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Legacy of Slaughterhouse, Bradwell and Cruikshank in Constitutional Interpretation


Wilson Ray Huhn


University of Akron - School of Law

November 14, 2009

Akron Law Review, Vol. 42, No. 4, 2009
U of Akron Legal Studies Research Paper No. 09-05

Abstract:     
The Slaughterhouse Cases, Bradwell v. Illinois, and Cruikshank v. United States, which were all decided between 1873 and 1876, were the first cases in which the Supreme Court interpreted the 14th Amendment. The reasoning and holdings of the Supreme Court in those cases have affected constitutional interpretation in ways which are both profound and unfortunate. The conclusions that the Court drew about the meaning of the 14th Amendment shortly after its adoption were contrary to the intent of the framers of that Amendment and a betrayal of the sacrifices which had been made by the people of that period. In each case the Court perverted the meaning of the Constitution in ways that reverberate down to the present day.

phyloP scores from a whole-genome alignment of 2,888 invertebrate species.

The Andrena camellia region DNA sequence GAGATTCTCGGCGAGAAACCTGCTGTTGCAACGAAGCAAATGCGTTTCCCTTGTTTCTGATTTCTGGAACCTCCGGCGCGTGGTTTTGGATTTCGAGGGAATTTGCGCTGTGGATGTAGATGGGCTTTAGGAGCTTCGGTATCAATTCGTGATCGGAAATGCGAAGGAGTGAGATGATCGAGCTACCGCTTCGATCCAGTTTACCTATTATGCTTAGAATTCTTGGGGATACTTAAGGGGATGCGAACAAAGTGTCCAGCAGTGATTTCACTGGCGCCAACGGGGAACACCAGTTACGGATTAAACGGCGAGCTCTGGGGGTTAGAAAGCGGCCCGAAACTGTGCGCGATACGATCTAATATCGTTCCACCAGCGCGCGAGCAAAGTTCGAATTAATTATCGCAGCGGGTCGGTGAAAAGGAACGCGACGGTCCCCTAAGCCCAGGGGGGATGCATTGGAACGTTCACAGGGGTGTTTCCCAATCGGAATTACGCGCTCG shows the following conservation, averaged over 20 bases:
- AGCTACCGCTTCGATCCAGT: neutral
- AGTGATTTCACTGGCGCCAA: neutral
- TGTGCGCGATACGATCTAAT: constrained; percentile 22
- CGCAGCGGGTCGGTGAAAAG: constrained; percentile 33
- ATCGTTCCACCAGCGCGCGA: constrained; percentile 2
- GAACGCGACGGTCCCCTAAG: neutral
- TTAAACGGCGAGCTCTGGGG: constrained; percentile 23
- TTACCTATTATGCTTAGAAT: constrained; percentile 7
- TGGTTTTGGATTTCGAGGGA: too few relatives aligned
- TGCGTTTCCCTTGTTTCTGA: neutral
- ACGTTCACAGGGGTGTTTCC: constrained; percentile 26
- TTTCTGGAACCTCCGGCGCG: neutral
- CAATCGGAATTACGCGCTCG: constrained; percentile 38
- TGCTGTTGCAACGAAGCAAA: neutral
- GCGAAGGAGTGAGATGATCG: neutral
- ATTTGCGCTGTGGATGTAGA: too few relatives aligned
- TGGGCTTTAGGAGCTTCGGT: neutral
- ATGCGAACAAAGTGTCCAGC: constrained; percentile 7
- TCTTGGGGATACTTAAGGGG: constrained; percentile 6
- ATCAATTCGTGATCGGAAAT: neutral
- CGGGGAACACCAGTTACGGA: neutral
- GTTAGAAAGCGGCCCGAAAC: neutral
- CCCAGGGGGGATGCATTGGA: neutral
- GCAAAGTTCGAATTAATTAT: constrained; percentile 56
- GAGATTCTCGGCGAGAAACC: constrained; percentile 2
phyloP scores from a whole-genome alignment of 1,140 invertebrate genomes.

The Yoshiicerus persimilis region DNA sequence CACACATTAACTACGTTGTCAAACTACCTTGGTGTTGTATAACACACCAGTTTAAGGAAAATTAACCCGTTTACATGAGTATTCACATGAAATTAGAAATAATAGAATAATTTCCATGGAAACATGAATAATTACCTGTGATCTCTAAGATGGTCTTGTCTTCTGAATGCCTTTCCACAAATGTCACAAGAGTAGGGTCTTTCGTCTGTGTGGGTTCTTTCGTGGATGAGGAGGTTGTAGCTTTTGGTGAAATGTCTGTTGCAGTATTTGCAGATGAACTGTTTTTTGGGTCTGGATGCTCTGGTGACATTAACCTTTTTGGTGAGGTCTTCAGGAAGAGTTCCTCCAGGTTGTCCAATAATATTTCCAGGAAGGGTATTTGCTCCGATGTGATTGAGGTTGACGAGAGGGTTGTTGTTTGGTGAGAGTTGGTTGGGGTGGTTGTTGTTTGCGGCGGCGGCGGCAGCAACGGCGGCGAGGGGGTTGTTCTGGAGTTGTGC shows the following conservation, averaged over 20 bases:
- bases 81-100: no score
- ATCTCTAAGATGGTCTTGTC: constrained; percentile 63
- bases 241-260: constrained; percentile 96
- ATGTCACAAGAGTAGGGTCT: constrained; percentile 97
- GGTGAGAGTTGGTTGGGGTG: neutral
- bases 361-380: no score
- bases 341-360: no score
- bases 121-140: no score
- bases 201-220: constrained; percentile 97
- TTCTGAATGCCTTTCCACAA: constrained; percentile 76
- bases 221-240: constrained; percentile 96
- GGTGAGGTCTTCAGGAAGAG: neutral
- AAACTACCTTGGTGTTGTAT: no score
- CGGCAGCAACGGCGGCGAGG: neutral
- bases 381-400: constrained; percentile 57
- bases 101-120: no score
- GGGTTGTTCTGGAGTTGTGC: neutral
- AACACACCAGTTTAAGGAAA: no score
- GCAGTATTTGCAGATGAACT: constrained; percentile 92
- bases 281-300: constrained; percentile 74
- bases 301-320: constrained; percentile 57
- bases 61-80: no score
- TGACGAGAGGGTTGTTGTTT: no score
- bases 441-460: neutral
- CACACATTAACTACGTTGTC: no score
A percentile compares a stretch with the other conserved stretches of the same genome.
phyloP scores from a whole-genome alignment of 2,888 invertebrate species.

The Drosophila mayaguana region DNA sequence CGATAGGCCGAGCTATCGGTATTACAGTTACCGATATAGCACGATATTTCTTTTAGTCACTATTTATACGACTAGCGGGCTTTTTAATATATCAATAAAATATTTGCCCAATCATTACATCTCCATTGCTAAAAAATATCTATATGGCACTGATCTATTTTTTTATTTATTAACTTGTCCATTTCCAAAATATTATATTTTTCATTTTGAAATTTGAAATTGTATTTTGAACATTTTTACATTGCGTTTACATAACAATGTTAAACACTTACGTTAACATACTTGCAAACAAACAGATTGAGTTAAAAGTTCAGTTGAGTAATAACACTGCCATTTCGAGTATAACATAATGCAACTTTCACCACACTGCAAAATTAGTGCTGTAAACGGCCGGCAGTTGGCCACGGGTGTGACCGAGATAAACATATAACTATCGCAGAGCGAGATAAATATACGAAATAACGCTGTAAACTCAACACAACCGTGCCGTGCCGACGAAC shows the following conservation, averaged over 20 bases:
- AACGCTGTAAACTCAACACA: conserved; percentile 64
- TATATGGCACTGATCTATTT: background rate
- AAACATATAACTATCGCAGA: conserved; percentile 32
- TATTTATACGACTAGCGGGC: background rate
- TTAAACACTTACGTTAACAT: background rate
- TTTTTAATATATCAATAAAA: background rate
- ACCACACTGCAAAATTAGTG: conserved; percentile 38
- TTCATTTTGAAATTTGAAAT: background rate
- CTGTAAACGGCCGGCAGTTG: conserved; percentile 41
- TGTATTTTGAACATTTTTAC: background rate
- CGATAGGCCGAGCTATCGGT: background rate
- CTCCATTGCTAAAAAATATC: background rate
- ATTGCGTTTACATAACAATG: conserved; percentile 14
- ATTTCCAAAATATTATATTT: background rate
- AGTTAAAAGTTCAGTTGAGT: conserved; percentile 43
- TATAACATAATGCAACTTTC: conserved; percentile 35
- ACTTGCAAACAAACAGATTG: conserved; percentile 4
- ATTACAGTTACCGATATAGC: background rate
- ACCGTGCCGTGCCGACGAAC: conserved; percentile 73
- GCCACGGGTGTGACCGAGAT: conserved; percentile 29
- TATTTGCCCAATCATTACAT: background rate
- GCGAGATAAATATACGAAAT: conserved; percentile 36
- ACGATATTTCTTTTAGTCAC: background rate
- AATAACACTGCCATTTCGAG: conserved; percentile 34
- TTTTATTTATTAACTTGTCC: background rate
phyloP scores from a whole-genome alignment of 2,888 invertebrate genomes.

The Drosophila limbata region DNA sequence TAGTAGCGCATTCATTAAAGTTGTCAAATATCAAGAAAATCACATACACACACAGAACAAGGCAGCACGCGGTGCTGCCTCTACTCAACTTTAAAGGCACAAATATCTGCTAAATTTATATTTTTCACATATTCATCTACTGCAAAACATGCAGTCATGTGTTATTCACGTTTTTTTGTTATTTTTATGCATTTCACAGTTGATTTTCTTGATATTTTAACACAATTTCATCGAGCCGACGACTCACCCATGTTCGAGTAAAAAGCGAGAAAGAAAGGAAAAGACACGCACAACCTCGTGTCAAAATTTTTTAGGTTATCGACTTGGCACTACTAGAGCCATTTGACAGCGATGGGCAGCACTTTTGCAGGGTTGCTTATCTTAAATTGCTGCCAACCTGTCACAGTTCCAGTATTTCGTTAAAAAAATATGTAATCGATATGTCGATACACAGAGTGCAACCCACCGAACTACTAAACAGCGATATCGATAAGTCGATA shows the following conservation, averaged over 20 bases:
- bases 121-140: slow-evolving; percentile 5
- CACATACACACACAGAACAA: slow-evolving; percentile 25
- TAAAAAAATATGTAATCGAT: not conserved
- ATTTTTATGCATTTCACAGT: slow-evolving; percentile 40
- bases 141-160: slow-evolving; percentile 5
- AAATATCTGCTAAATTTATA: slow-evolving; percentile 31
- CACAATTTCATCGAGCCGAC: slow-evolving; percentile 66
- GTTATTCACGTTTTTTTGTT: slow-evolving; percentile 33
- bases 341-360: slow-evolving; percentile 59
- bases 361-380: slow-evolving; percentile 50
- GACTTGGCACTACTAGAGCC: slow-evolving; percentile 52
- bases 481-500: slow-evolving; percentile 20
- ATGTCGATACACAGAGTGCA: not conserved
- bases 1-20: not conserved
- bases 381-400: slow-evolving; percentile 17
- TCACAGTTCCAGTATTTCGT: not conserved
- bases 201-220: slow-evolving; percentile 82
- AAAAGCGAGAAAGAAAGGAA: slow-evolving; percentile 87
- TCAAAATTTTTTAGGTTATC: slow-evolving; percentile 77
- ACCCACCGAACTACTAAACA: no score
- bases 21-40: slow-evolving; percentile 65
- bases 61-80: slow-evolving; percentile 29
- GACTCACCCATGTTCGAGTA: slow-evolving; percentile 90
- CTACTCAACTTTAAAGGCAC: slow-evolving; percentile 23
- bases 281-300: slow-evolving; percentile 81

In these cases the Court ruled upon several critical aspects of 14th Amendment jurisprudence, including (1) Whether the 14th Amendment prohibits the States from interfering with our fundamental rights; (2) How the equality of different groups should be determined; and (3) How much power Congress has to protect the civil and political rights of American citizens - in particular, whether the 14th Amendment authorizes Congress to enact legislation to prevent mobs or other private individuals from violating people’s fundamental rights. The Court narrowly construed the constitutional principles of liberty, equality, and the power of Congress to protect civil rights.

Number of Pages in PDF File: 18

Keywords: Constitution, Slaughterhouse Cases, Bradwell, Cruikshank, constitutional interpretation, Fourteenth Amendment, 14th Amendment

JEL Classification: K1

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Date posted: November 15, 2009 ; Last revised: November 8, 2010

Suggested Citation

Huhn, Wilson Ray, Legacy of Slaughterhouse, Bradwell and Cruikshank in Constitutional Interpretation (November 14, 2009). Akron Law Review, Vol. 42, No. 4, 2009; U of Akron Legal Studies Research Paper No. 09-05. Available at SSRN: http://ssrn.com/abstract=1506131

Contact Information

Wilson Ray Huhn (Contact Author)
University of Akron - School of Law ( email )
150 University Ave.
Akron, OH 44325-2901
United States
330-972-6791 (Phone)
330-258-2343 (Fax)
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